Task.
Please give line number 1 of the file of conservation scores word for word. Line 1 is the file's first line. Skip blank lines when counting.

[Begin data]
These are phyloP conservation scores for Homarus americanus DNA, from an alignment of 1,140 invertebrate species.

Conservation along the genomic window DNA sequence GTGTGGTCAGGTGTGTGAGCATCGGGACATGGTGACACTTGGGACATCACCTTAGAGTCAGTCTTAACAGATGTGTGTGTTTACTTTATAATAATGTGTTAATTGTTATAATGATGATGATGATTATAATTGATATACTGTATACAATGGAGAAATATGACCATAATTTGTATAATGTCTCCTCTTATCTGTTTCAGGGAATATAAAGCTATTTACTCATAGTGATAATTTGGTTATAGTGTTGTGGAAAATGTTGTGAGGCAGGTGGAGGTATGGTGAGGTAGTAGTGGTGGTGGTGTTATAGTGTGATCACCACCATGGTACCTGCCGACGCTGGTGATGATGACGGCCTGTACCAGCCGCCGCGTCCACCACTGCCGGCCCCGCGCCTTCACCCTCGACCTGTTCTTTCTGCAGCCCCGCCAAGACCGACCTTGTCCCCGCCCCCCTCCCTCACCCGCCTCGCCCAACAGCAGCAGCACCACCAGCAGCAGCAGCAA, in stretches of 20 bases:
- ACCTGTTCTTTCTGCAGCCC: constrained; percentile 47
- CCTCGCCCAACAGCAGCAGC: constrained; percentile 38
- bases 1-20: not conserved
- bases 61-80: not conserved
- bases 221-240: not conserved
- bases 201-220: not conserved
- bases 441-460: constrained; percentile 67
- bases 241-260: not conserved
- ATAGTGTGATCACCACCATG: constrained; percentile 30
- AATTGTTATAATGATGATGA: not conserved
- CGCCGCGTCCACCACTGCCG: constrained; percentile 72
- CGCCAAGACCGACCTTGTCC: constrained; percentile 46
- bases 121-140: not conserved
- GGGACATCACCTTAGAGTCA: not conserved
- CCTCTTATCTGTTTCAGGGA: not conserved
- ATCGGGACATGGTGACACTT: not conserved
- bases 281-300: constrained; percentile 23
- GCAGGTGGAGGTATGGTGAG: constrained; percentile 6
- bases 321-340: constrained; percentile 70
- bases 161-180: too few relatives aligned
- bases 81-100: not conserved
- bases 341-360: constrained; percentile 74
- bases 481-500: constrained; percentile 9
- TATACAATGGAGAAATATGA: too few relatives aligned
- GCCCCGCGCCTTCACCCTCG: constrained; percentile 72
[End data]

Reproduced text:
These are phyloP conservation scores for Homarus americanus DNA, from an alignment of 1,140 invertebrate species.